Retired baby boomers wiped out by inflation, volatile stock market

Anita Cowles plans to take a river cruise in Europe next year, taking in the sights and sounds of vibrant cities, sprawling mansions and medieval forts thousands of miles away from her Alabama hometown.

She and her husband, Russell, then made plans to go on a three-month road trip in their new RV. These are just two of many trips the couple were planning after Russell retired as a pilot from American Airlines in February, when he turned 65.

But all of that has been put on hold in part because of high gas prices, soaring consumer goods prices and a market downturn that has wiped out about a quarter of the couple’s retirement savings. Since February, the couple’s investments have lost about $500,000 in value, says Anita, 63 Fortune.

“This is a big chunk of our retirement,” says Anita. “It is extremely scary. We thought we were going to do some trips this year but that ended abruptly. You want your money to last.

Photo courtesy of Anita Cowles

The Cowles aren’t the only ones facing severe losses: Retirement balances have declined for the third consecutive quarter this year. During the third quarter, Fidelity’s average 401(k) balance fell an average of 23% from a year ago, according to recent research from Fidelity Investments, which manages about 35 million retirement accounts. IRA balances were down nearly 25% year over year and 403(b) accounts held, the retirement plans typically used by nonprofits, were down 21%.

While these dips are just paper losses until investors make withdrawals, the psychological effects are already hitting recent and early retirees like the Cowles. “Yes, it’s only on paper, but if you keep drawing on that, it’s going to take even longer to get your money back,” says Anita.

The recent market downturn and rising inflation has given many older Americans pause for thought. According to the recent Janus 2022 Retirement Confidence Report from Janus Henderson Investors, nearly half (49%) of people aged 50 and older say they have already reduced their spending, or plan to do so, due to these factors.

However, many are optimistic that inflation and down markets are short-term challenges. A majority of older Americans (60%) believe the S&P 500 index will be higher in a year, according to Janus. And these traces, given that the baby boomers are a generation that has generally recovered well from past economic shocks, especially compared to other generations. While baby boomers experienced the Dot Com bubble in the late 1990s and the stock and housing market crash of 2008, the generation owns an estimated $73 billion, or about 51 percent of all U.S. wealth, according to the Federal Reserve. That’s about nine times more than millennials.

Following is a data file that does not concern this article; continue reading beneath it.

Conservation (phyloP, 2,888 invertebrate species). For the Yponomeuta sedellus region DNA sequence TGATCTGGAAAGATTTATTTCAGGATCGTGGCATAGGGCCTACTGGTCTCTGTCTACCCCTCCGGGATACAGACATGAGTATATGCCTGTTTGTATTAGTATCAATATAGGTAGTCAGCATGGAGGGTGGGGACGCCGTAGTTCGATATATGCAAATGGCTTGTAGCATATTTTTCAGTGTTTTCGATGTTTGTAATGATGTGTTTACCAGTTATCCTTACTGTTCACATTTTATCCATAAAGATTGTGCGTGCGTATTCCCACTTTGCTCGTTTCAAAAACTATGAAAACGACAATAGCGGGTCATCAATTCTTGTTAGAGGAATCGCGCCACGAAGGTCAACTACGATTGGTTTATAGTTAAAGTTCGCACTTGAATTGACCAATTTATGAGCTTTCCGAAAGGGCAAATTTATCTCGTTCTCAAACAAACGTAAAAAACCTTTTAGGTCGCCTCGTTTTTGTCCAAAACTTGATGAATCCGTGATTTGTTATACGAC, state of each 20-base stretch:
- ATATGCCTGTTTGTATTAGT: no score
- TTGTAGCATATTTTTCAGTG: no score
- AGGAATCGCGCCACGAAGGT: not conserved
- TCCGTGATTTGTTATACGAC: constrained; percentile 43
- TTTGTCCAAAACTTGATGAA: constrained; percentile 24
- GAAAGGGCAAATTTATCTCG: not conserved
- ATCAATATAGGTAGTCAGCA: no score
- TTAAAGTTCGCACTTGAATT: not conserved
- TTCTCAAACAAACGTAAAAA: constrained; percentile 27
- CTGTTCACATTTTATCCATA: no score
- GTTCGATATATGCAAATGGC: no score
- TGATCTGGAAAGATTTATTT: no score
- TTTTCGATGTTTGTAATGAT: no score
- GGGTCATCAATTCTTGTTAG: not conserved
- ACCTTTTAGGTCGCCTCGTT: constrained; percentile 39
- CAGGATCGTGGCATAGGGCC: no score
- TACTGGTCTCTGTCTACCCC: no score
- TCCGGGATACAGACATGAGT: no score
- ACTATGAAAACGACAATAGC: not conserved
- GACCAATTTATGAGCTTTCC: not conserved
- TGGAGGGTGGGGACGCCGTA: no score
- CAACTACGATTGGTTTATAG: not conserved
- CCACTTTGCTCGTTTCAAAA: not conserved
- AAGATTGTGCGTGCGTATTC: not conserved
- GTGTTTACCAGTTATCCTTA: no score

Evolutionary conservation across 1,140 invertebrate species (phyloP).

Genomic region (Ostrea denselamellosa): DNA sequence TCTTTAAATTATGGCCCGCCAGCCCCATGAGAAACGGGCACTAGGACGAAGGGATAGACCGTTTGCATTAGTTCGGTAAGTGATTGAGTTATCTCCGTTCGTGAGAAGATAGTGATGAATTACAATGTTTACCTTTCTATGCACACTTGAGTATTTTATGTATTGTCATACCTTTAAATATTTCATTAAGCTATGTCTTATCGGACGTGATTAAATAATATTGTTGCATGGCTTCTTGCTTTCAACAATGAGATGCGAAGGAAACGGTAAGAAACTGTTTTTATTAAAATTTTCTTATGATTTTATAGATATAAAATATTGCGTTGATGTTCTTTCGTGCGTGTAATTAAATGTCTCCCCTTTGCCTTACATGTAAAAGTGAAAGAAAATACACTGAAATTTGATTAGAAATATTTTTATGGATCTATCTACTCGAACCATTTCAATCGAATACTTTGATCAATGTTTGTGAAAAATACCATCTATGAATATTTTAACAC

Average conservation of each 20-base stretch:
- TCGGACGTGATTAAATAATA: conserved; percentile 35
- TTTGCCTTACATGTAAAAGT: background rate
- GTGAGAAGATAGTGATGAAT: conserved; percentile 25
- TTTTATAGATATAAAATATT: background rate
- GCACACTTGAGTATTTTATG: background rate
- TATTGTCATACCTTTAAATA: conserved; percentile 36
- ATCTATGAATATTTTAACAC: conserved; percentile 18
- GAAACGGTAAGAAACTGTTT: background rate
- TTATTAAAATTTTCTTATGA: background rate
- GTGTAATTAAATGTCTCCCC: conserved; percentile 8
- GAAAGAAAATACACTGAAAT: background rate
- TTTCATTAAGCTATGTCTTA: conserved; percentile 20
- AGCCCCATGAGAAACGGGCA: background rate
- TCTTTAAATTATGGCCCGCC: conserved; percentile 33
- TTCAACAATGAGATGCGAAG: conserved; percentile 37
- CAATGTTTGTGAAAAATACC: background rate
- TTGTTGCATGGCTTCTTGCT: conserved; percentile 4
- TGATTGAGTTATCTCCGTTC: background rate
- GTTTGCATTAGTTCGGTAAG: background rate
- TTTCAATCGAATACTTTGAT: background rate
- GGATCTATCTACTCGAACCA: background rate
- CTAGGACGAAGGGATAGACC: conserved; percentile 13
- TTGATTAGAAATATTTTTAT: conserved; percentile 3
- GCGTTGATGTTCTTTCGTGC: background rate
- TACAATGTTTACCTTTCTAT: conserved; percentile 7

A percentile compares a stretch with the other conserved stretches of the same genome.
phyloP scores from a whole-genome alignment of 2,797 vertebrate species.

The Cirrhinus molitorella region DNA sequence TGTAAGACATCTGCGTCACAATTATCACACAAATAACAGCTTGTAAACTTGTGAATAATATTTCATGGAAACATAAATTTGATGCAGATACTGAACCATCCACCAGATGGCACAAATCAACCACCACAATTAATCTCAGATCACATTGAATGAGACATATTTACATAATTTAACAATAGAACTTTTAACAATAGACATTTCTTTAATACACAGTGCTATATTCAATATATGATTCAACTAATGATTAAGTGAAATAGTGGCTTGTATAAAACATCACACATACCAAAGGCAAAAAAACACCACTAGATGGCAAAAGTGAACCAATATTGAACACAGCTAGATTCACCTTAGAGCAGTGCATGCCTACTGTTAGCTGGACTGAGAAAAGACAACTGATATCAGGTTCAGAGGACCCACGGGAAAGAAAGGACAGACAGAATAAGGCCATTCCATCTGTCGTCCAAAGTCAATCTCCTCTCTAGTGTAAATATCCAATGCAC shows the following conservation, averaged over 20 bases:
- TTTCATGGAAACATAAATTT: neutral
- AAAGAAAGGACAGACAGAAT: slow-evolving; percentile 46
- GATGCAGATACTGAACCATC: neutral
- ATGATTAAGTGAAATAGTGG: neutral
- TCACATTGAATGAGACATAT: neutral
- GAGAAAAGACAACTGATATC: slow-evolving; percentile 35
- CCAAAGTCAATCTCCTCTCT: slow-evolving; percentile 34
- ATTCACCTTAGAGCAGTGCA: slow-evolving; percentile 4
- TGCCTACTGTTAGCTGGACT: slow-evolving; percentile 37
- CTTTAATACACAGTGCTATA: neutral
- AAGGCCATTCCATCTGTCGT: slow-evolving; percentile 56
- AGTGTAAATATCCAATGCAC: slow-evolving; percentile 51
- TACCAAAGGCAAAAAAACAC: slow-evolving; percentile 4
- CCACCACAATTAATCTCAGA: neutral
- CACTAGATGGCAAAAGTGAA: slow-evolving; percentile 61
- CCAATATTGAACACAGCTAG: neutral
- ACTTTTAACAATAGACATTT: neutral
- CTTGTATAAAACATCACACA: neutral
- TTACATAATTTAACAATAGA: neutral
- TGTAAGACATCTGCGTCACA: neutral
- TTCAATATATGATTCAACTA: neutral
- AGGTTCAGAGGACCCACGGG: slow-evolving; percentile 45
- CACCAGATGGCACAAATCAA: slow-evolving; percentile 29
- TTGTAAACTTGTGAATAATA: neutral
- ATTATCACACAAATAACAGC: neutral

“I know in a year or two I’ll be able to take some of those trips because the money will come back,” says Anita. But there is still a shadow of uncertainty looming. So, in an effort to recoup some of their losses faster, the Cowles discussed Russell going back to work as a pilot for a smaller airline. Just last week he was interviewing for a role. “He’s thinking about going back to work why what if he continues?” Anita says.

“Our biggest disappointment is really just the timing of it all,” she says, adding that delaying travel and potentially not retiring Russell are more important decisions when there are long-term health issues to evaluate. “We’re still comfortable,” she adds, but says all the “extras” like travel and special experiences the couple wished they could have while feeling good financially about it, they can’t now.

How to weather the storm without coming out of retirement

While the decision to go back to work, even part-time, isn’t a bad impetus, there are other ways to weather the double whammy of high inflation and a bear market that retired and retired baby boomers are experiencing.

T. Rowe Price’s research finds that retirement savings hold up in the long run, even when starting out in tough economic and market times. A retirement savings of $500,000 in a 60/40 portfolio of stocks and bonds, for example, invested in 1973, a year marred by an oil crisis that kicked off a bear market, still ended up with a balance of over $1 million at the end of 30 years using a 4% withdrawal rate.